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A&E Feature 

What to Know Before You Go


Tech N9ne
8 p.m. Tue., Oct. 28
House of Blues, 225 Decatur St., 310-4999;

Midwestern rapper Tech N9ne (distinctive from New Orleans rapper Tec-9 of UNLV) is in the Halloween spirit with his latest album, Killer. The cover photo mimics Michael Jackson's Thriller, except in his photo, the white suit the artist is suavely lounging in turns out to be a straitjacket. That's par for the course of Tech N9ne's fairly twisted outlook — the underground favorite, who often does his hair in candy-red spikes that tower more than half a foot over his head, has a hardcore, menacing flow over beats that sound like somebody dropped a piano on Daffy Duck, with versatile, creative and often bizarre lyrics to match. He's collaborated with A-listers from Eminem to the Wu-Tang's RZA but has preferred to stay indie, putting out his own horror-damaged lyrical storylines on his own, aptly named, Strange Music label. This four-city tour features nearly every artist on the Strange Music roster, who tend to follow Tech N9ne's style — sick flow that's just a little too weird for prime time (who else could rhyme 'demonical' with 'yarmulke?') Sharing the bill are Krizz Kaliko, Kutt Calhoun, Prozak, Skatterman, Snug Brim, Grave Plott and Cult Flick. Tickets $25. — Alison Fensterstock




Dark Meat with Monotonix
7 p.m. Fri., Oct. 31
Saturn Bar, 3067 St. Claude Ave., 949-7532

What the hell is in the water in Athens these days? (See Vic Chesnutt/ Elf Power, p. 38) Dark Meat, Vice Records' newest darling, is another sprawling musical collective hailing from Georgia playing, Elephant 6-style, up to 17 members strong. The band comes across as the Manson Family antidote to the Age-of-Aquarius stylings of that other monster-sized cultlike band the Polyphonic Spree. Dark Meat's sonic landscapes are full of ominous psychedelia (think Brian Wilson on brown acid), dissonant layers of fuzz and diverse soundscapes that owe equal debts to Albert Ayler and Roky Erickson. The group appears with the highly aggressive Israeli garage-rock trio Monotonix, which have been known to set things on fire in the midst of Stooges-times-10 sets with the deadly force of Krav Maga. This bill is not for the faint of heart. It also includes tripped-out prog-punks Crystal Antlers, local rockers Felix, One Man Machine, the Bad Off, plus Animal Electric, the haunting, echoey one-woman project of deadboy and the Elephantmen. Wyld Party and Stereo Campbell also open. I don't know how everyone is going to fit in the bar, either. Tickets $15. — Fensterstock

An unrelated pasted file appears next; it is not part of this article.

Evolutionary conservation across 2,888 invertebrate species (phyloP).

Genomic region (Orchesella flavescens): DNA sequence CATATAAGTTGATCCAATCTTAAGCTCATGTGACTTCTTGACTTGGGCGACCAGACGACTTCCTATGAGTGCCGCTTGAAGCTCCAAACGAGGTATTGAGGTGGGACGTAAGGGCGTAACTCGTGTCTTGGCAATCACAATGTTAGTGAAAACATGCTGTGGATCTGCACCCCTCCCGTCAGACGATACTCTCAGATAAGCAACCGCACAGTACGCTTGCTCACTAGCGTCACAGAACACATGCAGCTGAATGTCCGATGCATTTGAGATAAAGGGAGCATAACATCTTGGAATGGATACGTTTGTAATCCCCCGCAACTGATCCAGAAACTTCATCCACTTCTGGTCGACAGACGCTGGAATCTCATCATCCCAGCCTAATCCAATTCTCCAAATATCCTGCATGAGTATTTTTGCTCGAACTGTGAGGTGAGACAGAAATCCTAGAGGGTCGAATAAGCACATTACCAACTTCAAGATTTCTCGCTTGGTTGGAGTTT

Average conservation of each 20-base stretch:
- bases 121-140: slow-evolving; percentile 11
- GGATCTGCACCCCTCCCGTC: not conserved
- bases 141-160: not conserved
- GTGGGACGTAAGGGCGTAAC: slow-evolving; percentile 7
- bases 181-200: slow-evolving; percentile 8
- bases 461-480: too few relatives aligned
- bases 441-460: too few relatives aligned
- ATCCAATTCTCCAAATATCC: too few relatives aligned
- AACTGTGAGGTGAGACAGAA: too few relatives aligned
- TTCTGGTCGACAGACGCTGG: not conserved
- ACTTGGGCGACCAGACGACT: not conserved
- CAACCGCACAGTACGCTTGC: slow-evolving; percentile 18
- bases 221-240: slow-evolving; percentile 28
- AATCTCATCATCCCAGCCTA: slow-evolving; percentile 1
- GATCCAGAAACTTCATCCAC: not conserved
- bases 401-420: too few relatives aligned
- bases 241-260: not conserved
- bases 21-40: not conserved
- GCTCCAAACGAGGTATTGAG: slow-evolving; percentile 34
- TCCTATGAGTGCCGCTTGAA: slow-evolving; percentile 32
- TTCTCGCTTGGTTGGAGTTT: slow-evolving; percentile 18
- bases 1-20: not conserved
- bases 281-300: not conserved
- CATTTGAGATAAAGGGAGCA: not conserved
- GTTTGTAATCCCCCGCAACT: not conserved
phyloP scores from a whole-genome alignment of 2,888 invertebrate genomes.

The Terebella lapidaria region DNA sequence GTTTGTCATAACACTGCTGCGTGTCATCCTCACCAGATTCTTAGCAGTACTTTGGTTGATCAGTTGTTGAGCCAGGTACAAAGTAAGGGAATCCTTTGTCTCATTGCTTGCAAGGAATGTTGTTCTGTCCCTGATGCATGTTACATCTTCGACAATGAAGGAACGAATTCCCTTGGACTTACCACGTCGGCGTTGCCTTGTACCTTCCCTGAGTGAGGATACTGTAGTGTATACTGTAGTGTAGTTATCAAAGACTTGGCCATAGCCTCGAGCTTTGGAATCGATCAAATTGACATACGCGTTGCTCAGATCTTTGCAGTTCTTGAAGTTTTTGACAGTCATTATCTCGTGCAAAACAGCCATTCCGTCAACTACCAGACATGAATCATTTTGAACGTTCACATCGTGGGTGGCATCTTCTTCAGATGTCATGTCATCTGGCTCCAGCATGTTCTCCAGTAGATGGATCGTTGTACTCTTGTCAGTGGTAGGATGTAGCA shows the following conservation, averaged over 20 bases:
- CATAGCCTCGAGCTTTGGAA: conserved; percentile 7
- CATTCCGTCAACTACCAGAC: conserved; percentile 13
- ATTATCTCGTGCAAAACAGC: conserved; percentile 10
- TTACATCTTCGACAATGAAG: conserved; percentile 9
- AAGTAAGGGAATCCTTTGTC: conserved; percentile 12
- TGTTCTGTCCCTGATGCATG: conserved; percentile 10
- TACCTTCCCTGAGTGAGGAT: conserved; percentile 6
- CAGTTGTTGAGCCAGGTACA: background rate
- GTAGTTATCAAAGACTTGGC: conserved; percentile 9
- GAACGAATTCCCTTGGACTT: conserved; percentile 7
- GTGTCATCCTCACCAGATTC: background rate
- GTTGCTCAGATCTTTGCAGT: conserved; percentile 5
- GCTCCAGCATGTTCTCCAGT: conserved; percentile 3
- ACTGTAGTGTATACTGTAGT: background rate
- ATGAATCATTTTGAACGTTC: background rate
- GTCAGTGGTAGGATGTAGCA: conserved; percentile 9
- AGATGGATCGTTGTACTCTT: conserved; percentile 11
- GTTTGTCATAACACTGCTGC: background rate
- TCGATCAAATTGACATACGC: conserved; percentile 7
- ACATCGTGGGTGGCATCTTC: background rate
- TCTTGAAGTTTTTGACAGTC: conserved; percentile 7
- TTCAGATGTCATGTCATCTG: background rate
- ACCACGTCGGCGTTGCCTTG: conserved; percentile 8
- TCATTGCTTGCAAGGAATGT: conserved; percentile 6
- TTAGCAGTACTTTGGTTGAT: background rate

The Mountain Goats with Kaki King
9 p.m. Mon., Nov. 3
Republic New Orleans, 828 S. Peters St., 528-8282;

Is John Darnielle the Lil Wayne of indie rock? The Mountain Goats frontman (and sometimes only man) could give the Hollygrove Hot Boy a run for his mix-tape money. For every "official" release, both have four more emblazoned on cassette and prized by collectors. Next consider the voices: Weezy's, a chromatic scale of nasal giggles and weed-smoke wheezes; Darnielle's, an adrenaline-fueled rant-and-ramble of nose-blown bleats. Both are also among the best writers in their fields. BET recently named Wayne hip-hop lyricist of the year, while Darnielle contributed a book to the 33 1/3 music series, maintains an acclaimed blog ( and regularly spins lines like "Chrome spokes on your Japanese bike, but selling acid was a bad idea/ And selling it to a cop was a worse one." Darnielle doesn't eat meat; Wayne once proclaimed, "I am a vegetarian and I only eat beats/ Wear a lot of carats and I smoke the best greens." Darnielle is recording and touring with world-class guitarist Kaki King. Wayne, well, he owns a guitar, too. Tickets $16. — Noah Bonaparte Pais




Krewe of Boo
7 p.m. Fri., Oct. 31
Downtown New Orleans;

"Throw me somethin', monster!" may be the new mantra for Halloween. And Mr. Mardi Gras himself, Blaine Kern, may become Mr. Halloween. Kern's Krewe of Boo Parade will make its inaugural roll through the French Quarter on Halloween with 16 floats, 400 riders and marching bands. The haunting jaunt will feature masked members tossing orange-and-black krewe cups, Halloween beads and hand-painted mini-pumpkins — consider it an off-season costumed coconut. While such float processions no longer travel through the French Quarter during Carnival, Boo will start on Elysian Fields Avenue, make its way along Decatur and South Peters streets, do a Canal Street loop and wind up at the former site of the River City Casino. Following the parade, the ball (Halloween Costume Exposé) is a costume party and is open to the public. With the full use of Kern's prop shop, the décor promises to be a house of fantastic horrors. The krewe has designated the event as a fundraiser for the Greater New Orleans First Responders Fund, which helps police officers, fire-fighters and EMS technicians affected by Hurricane Katrina get back in their homes. The first grants will be awarded at a ceremony prior to the parade. Ball tickets $100. — Bryan Davis

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